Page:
Rebecca Davies was a waitress, ad agency employee and bank teller. For the past 17 years, she has been the Batesville Intermediate School art teacher, currently teaching three and a half days a week until her June retirement.
Throughout it all, art has been a constant.
Almost 30 years ago, after five years of teaching art at East Central High School and losing that job due to a reduction in force, she started painting seriously. “Almost everything was an interesting subject at that time.”
Since then, the Dillsboro resident has produced “hundreds” of acrylic paintings, too many to count.
About 23 works created within the last four years will be on display at the Batesville Memorial Public Library from March 1-31. Area residents may chat with Davies during an artist’s reception Saturday, March 8, from 1-5 p.m.
“I refer to this as my Good-Bye and Thank-You, Batesville, Show. I appreciate having a space to show this work and let my ‘kids’ see the painter side of me.” The paintings will be grouped into several themes – inner landscape, family portraits, environmental commentary and three pieces she calls her Midwest fig leaf paintings.
The painter is particularly proud of the inner landscape series. “I have five in the show and another on the easel. This started as a commission from a woman who wanted a portrait without using her physical image. What happened through the process of working with her personal symbols resulted in an idea that is still growing.”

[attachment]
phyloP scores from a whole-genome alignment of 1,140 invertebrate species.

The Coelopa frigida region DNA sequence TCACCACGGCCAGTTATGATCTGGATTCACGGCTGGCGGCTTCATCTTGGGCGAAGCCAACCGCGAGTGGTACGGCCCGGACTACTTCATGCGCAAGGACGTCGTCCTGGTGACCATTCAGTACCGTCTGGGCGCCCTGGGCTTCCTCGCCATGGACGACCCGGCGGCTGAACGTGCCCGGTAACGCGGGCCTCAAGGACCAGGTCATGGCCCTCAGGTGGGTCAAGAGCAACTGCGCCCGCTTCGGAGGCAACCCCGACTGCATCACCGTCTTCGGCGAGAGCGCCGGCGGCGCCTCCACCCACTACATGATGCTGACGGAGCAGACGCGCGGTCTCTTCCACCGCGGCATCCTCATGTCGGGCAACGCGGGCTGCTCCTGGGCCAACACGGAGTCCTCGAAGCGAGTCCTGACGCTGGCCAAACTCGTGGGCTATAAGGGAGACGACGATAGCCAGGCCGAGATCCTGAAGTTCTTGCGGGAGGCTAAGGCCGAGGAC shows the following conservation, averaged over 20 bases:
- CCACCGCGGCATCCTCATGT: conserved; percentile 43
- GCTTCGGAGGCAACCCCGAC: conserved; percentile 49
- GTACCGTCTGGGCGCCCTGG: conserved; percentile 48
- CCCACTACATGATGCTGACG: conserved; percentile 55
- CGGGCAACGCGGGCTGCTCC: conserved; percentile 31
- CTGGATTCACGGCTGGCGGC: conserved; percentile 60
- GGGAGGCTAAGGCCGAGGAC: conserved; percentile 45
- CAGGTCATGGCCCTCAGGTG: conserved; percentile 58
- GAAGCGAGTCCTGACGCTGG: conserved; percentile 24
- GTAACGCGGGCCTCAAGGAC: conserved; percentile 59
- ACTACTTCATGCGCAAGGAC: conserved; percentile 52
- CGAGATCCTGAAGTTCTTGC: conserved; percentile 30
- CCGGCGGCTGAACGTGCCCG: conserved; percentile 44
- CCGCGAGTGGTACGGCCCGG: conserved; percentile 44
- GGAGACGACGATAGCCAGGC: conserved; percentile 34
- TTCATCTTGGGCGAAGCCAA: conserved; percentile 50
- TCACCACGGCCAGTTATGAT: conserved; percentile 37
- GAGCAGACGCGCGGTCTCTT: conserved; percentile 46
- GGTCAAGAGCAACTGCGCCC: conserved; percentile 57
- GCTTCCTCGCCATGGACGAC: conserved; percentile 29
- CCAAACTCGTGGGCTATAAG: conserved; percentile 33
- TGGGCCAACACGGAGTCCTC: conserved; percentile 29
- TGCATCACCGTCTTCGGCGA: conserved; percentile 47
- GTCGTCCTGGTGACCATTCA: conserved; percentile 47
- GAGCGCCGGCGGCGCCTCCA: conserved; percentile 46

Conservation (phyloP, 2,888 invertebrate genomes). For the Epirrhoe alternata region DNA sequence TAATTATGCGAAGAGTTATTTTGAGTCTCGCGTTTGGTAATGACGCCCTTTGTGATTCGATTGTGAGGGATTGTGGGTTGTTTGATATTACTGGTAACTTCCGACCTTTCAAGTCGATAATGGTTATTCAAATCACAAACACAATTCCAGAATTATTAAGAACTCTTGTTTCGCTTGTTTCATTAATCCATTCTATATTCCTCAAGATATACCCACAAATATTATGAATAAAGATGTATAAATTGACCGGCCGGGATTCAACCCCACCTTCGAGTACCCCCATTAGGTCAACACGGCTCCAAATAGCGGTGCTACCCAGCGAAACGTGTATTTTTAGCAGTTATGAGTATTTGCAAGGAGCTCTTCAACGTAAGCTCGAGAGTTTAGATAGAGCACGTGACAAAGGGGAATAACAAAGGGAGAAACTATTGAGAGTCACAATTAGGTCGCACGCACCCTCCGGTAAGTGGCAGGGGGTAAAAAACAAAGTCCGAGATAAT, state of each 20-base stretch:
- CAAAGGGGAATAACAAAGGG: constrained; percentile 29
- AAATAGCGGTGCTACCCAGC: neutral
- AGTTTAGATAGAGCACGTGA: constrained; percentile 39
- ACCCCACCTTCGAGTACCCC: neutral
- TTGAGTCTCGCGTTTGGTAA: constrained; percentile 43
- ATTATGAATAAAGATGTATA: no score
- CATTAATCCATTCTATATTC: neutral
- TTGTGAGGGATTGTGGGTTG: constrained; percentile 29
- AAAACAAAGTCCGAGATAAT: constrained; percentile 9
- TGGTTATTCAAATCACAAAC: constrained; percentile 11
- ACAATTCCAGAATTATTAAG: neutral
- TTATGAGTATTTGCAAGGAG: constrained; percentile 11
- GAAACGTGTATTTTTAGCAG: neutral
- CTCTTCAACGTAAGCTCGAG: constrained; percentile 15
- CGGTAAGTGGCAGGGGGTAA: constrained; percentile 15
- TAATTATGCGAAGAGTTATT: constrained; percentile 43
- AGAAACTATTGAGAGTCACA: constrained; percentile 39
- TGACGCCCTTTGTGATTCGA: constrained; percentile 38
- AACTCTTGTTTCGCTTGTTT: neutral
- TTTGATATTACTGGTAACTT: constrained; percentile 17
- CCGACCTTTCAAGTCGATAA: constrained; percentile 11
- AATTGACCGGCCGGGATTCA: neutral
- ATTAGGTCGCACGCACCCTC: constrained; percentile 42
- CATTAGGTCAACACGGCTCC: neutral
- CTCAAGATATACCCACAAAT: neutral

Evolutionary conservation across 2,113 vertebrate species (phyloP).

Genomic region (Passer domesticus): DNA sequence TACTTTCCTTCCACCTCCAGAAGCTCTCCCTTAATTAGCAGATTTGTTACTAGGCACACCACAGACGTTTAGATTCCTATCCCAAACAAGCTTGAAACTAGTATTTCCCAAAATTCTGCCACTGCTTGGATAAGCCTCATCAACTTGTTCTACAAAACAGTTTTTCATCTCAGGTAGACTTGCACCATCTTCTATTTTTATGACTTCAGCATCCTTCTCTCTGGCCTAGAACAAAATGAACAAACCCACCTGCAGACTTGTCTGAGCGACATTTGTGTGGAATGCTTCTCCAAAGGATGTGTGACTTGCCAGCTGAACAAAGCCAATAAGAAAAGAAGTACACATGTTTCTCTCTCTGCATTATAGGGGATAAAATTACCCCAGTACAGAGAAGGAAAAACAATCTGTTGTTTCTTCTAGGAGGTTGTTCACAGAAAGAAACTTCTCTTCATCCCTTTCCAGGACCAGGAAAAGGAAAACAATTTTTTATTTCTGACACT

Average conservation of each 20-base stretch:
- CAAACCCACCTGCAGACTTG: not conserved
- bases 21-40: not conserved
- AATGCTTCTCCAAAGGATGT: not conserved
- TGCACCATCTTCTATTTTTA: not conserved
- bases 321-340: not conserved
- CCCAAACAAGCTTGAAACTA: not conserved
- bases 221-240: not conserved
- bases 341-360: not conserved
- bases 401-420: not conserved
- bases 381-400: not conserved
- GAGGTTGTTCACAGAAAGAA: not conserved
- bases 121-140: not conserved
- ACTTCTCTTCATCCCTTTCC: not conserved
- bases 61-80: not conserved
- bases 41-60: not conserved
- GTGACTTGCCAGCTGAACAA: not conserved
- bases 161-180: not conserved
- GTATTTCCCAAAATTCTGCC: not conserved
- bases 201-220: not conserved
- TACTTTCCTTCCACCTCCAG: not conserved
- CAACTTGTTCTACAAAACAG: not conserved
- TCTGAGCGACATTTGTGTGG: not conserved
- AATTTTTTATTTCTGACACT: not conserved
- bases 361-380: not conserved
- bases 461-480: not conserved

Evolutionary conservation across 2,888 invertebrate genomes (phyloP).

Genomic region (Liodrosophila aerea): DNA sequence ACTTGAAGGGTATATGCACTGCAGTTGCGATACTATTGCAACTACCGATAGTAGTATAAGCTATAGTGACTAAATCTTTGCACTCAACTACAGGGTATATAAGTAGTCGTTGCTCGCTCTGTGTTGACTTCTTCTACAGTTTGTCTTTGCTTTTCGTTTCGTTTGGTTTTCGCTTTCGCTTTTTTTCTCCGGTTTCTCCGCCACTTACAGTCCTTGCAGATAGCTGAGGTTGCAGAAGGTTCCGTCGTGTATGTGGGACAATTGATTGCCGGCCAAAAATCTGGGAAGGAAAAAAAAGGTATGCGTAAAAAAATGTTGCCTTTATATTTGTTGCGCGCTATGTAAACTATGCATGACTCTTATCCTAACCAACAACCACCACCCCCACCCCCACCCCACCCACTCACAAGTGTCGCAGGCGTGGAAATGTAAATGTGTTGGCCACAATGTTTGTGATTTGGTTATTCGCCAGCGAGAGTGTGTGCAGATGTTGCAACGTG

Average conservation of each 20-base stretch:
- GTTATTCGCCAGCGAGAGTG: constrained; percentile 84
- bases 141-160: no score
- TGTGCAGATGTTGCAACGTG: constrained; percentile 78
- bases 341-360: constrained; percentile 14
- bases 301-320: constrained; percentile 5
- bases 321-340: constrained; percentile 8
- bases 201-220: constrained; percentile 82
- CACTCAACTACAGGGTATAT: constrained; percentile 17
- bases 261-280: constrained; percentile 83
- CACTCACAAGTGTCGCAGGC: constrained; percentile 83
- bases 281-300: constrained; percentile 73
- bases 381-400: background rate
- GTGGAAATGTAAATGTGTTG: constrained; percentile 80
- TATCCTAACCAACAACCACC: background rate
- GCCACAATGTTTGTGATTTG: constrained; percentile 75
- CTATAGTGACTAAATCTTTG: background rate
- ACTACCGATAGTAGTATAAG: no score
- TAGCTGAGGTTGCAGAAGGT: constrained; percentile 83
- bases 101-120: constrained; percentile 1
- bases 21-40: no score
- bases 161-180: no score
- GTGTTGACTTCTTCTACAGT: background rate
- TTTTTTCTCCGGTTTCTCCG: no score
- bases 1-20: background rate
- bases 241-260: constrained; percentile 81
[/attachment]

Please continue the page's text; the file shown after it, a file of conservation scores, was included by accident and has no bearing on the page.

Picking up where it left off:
Davies will leave a lasting mark here. Over two decades she and students have created at least nine murals, including two in public areas, funded by the Arts in Education Program of Rural Alliance for the Arts or John W. Hillenbrand Vision Fund for Quality Education. In 1992, the artist and former Batesville High School teacher Charm Seright oversaw students design a Batesville history mural that hung for years at the corner of Walnut and George streets. Some remaining panels are on display at the Big Four Cafe. On the side of the Batesville Area Historical Society Museum is a more recent history piece also created by BHS artists.